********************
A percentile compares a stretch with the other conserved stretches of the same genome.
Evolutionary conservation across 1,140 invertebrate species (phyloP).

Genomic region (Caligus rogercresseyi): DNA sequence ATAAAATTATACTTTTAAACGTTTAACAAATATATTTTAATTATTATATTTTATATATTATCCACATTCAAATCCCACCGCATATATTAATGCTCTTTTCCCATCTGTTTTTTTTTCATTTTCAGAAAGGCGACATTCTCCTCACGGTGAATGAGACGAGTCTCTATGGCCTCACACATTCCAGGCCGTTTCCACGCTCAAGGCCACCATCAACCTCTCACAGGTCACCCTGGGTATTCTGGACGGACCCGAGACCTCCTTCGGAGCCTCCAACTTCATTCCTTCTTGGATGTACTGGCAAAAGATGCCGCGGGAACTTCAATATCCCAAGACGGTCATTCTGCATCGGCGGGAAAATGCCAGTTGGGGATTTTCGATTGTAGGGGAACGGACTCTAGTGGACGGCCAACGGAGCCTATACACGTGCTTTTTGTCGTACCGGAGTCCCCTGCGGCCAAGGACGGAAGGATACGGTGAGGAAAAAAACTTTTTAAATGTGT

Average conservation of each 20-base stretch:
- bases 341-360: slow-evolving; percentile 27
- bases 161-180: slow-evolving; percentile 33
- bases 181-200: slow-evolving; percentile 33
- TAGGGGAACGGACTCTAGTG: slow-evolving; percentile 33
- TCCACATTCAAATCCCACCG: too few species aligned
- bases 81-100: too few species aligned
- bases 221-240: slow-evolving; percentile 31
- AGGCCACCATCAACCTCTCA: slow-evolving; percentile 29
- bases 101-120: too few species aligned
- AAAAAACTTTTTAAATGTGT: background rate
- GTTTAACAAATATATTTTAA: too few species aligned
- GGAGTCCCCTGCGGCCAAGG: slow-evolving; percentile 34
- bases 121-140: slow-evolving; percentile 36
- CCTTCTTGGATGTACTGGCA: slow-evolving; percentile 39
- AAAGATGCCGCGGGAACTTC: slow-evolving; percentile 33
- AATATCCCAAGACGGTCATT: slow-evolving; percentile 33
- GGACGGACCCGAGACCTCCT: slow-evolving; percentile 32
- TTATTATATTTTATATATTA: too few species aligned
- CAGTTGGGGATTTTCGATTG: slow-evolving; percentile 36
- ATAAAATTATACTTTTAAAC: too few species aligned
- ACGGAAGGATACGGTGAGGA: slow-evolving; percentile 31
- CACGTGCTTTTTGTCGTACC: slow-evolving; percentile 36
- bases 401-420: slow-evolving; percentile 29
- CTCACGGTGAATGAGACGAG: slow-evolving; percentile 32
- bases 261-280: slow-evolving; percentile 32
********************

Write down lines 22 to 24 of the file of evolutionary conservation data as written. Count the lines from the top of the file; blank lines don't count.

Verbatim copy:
- TTATTATATTTTATATATTA: too few species aligned
- CAGTTGGGGATTTTCGATTG: slow-evolving; percentile 36
- ATAAAATTATACTTTTAAAC: too few species aligned